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Hollywood Films Increase Medical Students' Empathy Toward Patients; Greater Empathy Linked to Better Patient Health


(PHILADELPHIA) -- Medical students can be taught to be more empathetic toward patients by viewing and discussing scenes from movies that illuminate the patient's perspective, according to a new study, "Enhancing and sustaining empathy in medical students," published in the December, 2013 issue of Medical Teacher. This study adds to the body of work demonstrating that empathy can be instilled in people and is not fixed. The study was led by Mohammadreza Hojat, PhD, a research professor in the Department of Psychiatry and Human Behavior at Thomas Jefferson University.

According to Dr. Hojat, "A student's empathy erodes during medical school, but we've discovered a link between physician empathy and better patient outcomes—and we found that showing medical students these scenes from movies helped build and maintain their empathy. Greater empathy will mean better health for patients down the line. We are proving that empathy is a quality that can be taught."

Physician empathy is an increasing point of interest for those, including administrators of the new Patient Protection and Affordable Care Act (A.C.A.), who seek to improve patient outcomes through more effective and less costly interventions.

Two previous groundbreaking Jefferson studies by Dr. Hojat and his colleagues showed that higher physician empathy could predict better health outcomes for diabetes patients ("The relationship between physician empathy and disease complications: an empirical study of primary care physicians and their diabetic patients in Parma, Italy"). Several studies, including Jefferson's, have shown that empathy in patient care tends to decrease during medical school ("The devil is in the third year: a longitudinal study of erosion of empathy in medical school."), which reinforces the urgent need for implementation of programs in academic medical centers to enhance empathy in the future generation of physicians.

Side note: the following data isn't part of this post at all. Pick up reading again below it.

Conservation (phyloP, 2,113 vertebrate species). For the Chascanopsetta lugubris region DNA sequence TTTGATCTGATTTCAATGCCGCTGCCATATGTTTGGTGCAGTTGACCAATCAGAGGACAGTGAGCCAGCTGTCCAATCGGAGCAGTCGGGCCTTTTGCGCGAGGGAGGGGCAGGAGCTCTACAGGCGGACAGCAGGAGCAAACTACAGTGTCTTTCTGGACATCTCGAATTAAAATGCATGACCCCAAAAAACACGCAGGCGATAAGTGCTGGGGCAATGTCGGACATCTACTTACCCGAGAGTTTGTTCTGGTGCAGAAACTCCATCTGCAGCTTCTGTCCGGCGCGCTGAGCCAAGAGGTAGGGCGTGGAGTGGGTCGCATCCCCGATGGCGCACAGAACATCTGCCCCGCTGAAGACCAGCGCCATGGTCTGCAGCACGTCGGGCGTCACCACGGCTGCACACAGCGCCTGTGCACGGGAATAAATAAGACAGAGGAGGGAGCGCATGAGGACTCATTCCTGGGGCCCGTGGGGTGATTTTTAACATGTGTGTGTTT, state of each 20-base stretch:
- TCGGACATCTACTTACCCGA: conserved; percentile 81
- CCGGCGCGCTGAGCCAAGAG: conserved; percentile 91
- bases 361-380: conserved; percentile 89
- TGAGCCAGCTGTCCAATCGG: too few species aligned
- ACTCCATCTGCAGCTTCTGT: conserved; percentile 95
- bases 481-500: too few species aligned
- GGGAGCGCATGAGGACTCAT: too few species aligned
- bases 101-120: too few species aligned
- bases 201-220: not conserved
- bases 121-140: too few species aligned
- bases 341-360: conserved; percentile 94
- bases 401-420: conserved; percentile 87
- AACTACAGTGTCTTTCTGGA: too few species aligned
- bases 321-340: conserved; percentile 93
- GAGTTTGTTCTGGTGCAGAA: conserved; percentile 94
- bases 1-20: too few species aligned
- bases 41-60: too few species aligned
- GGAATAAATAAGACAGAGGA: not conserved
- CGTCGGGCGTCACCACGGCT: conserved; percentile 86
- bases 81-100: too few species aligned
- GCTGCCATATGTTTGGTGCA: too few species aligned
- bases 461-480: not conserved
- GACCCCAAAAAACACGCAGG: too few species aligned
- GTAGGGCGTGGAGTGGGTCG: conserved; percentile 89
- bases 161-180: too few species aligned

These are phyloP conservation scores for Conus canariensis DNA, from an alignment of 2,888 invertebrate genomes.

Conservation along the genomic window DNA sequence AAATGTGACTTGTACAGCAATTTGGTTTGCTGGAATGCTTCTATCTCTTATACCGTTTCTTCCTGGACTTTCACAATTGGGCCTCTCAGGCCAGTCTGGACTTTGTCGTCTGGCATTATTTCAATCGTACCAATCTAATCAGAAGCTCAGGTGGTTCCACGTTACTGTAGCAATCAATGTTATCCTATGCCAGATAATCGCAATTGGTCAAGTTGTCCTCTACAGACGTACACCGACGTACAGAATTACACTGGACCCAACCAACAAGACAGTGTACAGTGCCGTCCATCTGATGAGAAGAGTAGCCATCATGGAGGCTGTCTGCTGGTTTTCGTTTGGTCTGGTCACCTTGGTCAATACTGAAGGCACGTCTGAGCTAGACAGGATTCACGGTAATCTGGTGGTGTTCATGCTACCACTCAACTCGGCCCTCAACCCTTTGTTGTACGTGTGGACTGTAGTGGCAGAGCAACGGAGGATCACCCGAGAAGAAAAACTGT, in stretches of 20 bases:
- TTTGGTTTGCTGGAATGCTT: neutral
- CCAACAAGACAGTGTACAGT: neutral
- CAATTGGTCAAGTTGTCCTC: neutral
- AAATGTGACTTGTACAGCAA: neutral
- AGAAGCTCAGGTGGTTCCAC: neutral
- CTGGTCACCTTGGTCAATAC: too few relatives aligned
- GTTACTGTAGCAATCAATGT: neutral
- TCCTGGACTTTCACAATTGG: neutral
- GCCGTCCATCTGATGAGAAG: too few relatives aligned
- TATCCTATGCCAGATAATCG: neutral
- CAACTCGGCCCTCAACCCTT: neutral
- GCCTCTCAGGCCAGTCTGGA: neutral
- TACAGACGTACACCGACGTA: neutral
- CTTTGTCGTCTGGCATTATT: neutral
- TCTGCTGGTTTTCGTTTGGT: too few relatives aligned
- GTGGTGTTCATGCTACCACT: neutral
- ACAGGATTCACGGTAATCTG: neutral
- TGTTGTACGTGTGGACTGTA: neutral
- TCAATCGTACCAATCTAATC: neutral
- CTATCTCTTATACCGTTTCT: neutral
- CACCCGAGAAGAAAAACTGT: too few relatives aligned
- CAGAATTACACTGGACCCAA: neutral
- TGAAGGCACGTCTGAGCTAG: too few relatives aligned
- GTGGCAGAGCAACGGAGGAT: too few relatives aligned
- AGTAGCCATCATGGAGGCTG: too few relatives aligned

There were two phases in the current study. Research participants included 248 second-year students at Jefferson Medical College (51 percent women, n=126); representing 94 percent of the total class (n=264), divided into experimental and control groups.

In Phase I, students in the experimental group watched and discussed clips of patient encounters from motion pictures such as The Doctor; Wit; and First, Do No Harm. The scenes were chosen to enhance empathic understanding toward patients and their families. Students in the control group watched an unrelated documentary.

Phase II took place ten weeks later; students in the experimental group who had seen the film clips were divided into two groups. One group attended a lecture on the importance of empathy in patient care; the other group watched a documentary about racism. The Jefferson Scale of Empathy (J.S.E.), an internationally recognized and validated measure of empathy, was administered before and after the experiments.

In Phase I, empathy scores improved significantly in the experimental group; no changes were observed in the control group. In Phase II, the mean scores were sustained in the half of the experimental group that attended a reinforcing lecture on the importance of empathy, but not in the other half of experimental group or the control group that watched a video on racism. In short, medical students who viewed the film scenes and received a lecture on empathy 10 weeks later improved and more importantly sustained the improvement of their empathy scores.

For more information contact Katie Krauss, (215) 955-5507,